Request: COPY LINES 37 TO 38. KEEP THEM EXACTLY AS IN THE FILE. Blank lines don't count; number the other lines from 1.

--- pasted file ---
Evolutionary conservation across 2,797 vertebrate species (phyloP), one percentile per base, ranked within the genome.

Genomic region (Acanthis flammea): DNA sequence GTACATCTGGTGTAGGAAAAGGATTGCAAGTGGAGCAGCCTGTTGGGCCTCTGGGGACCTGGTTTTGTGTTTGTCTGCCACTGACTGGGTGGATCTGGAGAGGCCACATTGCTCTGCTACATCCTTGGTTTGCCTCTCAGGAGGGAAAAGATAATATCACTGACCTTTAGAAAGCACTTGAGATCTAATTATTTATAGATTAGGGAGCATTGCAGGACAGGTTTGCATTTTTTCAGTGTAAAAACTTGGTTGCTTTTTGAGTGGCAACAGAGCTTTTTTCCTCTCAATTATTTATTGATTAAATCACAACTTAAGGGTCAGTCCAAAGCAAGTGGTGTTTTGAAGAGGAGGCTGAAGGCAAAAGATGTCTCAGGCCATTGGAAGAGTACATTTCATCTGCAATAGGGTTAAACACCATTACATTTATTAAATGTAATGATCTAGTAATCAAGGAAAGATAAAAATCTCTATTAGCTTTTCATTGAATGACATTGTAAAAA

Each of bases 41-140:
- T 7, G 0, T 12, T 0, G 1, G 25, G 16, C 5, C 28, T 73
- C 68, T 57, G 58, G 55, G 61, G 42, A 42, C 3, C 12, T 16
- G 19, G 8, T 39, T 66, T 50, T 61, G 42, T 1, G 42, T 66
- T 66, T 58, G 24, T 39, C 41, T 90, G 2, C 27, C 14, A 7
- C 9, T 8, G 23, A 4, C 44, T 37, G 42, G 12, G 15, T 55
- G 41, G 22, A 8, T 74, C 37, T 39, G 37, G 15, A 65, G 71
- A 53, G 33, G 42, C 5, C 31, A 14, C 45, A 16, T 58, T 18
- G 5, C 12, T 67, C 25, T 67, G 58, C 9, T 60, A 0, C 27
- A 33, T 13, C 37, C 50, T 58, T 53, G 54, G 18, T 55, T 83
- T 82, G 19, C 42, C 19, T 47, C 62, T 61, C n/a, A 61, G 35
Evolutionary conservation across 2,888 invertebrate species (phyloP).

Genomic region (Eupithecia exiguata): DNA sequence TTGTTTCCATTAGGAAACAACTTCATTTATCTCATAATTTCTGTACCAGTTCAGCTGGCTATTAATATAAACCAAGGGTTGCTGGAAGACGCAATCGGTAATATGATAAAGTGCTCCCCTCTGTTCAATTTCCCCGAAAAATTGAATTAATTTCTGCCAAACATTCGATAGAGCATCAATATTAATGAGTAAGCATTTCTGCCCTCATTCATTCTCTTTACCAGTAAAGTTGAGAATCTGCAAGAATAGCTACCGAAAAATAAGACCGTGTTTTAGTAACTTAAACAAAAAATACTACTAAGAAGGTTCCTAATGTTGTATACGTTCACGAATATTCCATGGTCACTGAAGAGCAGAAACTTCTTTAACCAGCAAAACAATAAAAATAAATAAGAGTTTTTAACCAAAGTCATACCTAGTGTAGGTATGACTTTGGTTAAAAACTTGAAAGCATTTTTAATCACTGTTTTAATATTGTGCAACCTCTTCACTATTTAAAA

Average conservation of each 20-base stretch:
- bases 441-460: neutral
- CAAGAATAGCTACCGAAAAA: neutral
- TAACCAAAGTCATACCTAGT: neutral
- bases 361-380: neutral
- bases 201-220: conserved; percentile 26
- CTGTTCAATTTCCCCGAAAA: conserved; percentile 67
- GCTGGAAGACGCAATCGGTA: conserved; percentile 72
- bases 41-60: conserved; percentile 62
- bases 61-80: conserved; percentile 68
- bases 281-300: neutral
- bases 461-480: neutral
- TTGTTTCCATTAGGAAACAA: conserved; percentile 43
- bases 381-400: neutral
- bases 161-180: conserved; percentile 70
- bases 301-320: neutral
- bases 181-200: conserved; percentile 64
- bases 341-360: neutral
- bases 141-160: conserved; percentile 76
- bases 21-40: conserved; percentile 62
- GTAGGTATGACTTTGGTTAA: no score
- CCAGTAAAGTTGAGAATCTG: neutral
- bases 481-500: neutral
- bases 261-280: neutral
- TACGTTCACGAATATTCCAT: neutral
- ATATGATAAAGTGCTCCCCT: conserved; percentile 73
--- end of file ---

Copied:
- CCAGTAAAGTTGAGAATCTG: neutral
- bases 481-500: neutral